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Green race a Smart move

Smart ForTwo electric car, undergoing trials in UK it is a possibility for release early 2010.

A plug-in Smart car will race a baby Mitsubishi to become the first all-electric showroom contender in Australia.

The battery-powered Smart ForTwo is already undergoing trials in Britain and the worldwide head of Daimler, Dieter Zetsche, says there is a very good chance it willcome to Australia.

The timing could be in the back end of 2009 or early in 2010, which means the ForTwo will be fighting for first with the Mitsubishi i-MiEV, which Mitsubishi Motors Australia chief Rob McEniry is fast-tracking for Australia — and the worse-case scenario for its delivery is some time in 2012.

Mercedes-Benz is making a strong electric push with the Smart, which will be followed by battery-powered A-Class and B-Class compacts.

“This idea is not totally out of the possibilities. We have not made final decisions,” is the non-committal response from Zetsche on the electric Smart during a one-day visit to Australia.

“We won't go to all countries. It is a reasonable possibility it could come to Australia.”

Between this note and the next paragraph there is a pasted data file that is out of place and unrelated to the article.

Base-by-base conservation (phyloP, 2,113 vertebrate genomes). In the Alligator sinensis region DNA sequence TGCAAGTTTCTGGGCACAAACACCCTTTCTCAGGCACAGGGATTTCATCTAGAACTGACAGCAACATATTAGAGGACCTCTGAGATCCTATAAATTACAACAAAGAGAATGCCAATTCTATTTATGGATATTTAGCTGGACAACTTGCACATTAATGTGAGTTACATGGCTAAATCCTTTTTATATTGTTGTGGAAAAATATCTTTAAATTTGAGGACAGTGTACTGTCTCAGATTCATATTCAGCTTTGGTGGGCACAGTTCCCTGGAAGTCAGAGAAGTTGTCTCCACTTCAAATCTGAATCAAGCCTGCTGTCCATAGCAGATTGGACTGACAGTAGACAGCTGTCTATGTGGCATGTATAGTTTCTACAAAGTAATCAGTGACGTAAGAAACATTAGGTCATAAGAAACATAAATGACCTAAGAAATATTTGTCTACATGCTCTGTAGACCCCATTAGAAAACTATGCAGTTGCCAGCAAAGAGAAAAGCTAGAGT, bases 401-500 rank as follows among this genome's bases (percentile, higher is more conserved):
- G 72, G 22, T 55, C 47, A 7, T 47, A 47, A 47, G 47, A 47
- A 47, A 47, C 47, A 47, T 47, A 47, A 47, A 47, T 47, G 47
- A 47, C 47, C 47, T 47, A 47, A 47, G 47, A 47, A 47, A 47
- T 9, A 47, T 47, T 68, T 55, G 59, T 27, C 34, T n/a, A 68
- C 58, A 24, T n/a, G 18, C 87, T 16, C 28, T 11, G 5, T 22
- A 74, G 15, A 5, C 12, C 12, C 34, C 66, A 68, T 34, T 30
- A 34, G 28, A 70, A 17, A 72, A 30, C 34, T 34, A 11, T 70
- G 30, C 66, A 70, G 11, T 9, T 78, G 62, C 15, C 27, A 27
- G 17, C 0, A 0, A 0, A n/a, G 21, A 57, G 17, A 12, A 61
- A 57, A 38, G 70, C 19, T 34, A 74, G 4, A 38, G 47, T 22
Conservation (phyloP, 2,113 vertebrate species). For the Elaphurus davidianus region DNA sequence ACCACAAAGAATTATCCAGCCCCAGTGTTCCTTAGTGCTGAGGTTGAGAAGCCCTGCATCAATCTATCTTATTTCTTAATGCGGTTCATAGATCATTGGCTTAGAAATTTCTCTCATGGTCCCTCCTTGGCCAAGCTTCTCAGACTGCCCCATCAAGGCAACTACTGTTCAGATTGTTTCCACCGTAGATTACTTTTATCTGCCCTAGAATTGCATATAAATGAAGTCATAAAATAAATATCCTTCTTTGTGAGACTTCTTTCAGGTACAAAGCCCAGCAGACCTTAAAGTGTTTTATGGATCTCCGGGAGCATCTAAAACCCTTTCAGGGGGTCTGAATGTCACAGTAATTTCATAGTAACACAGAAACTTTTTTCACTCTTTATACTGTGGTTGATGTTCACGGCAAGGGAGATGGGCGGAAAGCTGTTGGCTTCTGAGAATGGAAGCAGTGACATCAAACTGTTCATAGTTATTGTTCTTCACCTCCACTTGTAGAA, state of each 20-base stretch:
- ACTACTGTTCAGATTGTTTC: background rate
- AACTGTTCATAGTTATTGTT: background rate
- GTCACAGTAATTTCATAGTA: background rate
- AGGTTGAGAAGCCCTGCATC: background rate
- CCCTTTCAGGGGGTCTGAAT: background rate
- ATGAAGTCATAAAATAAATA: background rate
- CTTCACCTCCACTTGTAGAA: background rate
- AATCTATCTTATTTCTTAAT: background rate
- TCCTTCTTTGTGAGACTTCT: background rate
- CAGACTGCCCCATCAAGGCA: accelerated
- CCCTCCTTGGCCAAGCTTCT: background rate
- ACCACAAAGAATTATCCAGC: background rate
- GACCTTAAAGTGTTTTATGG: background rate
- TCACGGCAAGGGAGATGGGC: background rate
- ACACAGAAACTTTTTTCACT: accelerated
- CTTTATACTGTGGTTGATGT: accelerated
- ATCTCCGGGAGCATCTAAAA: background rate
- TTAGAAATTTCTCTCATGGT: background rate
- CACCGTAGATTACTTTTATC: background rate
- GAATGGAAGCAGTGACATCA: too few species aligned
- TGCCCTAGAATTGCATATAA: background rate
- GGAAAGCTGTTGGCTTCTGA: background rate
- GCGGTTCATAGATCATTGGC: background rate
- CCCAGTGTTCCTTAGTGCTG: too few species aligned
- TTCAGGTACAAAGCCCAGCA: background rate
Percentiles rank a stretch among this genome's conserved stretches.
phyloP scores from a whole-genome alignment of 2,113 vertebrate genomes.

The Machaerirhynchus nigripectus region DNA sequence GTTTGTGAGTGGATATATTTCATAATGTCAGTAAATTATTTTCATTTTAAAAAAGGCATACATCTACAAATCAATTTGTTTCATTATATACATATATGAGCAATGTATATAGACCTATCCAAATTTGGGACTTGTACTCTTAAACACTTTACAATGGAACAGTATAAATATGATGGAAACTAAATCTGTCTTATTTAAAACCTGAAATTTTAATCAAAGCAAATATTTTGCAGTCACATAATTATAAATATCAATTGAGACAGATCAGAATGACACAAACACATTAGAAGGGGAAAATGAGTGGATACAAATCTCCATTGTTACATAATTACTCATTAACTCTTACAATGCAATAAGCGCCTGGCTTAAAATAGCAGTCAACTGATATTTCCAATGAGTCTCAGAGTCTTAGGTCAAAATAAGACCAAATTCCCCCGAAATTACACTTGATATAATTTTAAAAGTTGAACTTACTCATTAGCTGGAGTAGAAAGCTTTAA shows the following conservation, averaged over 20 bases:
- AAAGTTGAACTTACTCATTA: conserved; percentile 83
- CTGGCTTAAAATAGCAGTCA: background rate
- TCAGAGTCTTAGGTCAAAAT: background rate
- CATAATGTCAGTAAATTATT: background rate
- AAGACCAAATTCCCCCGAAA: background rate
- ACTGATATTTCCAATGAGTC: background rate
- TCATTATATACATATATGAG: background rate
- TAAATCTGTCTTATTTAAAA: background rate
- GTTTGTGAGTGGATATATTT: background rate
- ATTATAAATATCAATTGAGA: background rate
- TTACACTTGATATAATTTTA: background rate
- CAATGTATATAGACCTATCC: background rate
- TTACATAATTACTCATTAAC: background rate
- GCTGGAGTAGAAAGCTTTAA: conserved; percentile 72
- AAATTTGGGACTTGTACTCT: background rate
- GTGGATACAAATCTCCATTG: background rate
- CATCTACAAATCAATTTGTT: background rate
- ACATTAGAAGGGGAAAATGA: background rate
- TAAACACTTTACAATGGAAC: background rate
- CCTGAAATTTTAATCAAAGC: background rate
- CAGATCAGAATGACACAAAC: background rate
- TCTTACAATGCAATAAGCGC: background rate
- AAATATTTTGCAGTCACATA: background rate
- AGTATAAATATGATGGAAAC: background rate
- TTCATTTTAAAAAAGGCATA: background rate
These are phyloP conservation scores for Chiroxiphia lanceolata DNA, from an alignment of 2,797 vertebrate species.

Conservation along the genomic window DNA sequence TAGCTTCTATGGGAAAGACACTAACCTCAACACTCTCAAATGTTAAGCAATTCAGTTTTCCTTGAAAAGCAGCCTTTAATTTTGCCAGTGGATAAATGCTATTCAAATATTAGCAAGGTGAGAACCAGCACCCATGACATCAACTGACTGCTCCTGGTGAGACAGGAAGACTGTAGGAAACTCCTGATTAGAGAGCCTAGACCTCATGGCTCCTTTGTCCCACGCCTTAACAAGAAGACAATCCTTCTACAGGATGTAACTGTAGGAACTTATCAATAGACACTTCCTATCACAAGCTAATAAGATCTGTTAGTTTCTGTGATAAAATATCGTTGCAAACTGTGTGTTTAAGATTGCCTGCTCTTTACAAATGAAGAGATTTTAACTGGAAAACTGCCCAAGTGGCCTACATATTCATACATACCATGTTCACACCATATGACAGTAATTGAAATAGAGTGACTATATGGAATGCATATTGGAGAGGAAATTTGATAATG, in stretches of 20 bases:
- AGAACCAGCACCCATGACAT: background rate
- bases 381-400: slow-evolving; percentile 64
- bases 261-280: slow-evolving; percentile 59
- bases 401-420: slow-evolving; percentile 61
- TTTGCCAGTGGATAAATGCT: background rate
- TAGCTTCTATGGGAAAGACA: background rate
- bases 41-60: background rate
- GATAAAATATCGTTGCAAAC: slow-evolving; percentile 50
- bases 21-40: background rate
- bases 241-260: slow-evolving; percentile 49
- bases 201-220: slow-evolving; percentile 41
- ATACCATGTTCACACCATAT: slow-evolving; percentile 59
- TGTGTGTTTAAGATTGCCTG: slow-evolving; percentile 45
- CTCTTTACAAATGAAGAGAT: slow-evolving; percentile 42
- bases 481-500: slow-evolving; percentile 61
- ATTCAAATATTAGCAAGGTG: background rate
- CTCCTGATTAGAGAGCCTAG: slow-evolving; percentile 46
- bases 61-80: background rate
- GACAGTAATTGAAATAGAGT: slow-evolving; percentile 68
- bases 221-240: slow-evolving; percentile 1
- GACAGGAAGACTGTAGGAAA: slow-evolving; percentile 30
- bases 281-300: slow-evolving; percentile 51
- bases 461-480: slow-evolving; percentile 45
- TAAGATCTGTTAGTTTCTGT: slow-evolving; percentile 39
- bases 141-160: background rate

But the plug-in Smart is more than just a possibility, as Mercedes-Benz pushes hard on electric cars. It is already leasing a trial fleet and is preparing for full-scale production.

Zetsche says Benz will abandon the twin-floor chassis design it pioneered as a safety move on the original A-Class when the car is renewed in 2010, but left the way open for a similar approach for electric operation.

He says there will be four different body styles, not just A and B hatches, but refuses to give any detail on the potential for a coupe, sedan or wagon.

Zetsche is bullish about Smart, which has come back from a near-death expansion plan to a successful model built around the tiny ForTwo.

“It is the CO2 champion. So I'm very glad with where we are today. In the US we don't know how to deal with the demand,” Zetsche says. “It's always a question of perspective. For now it is all and before it was nothing. We just built more andmore problems.

“Today we are making money with Smart.”

The electric trial will step up in the UK with theproduction of 1000 customer cars and these could open the door for a battery-powered ForTwo in Australia.

“Towards the end of next year we will see another 1000. The earliest possibility [forAustralia] would be one of that 1000,” Zetsche says.

“If that is not the outcome, thelatest would be two or three years later whenwe see high production.”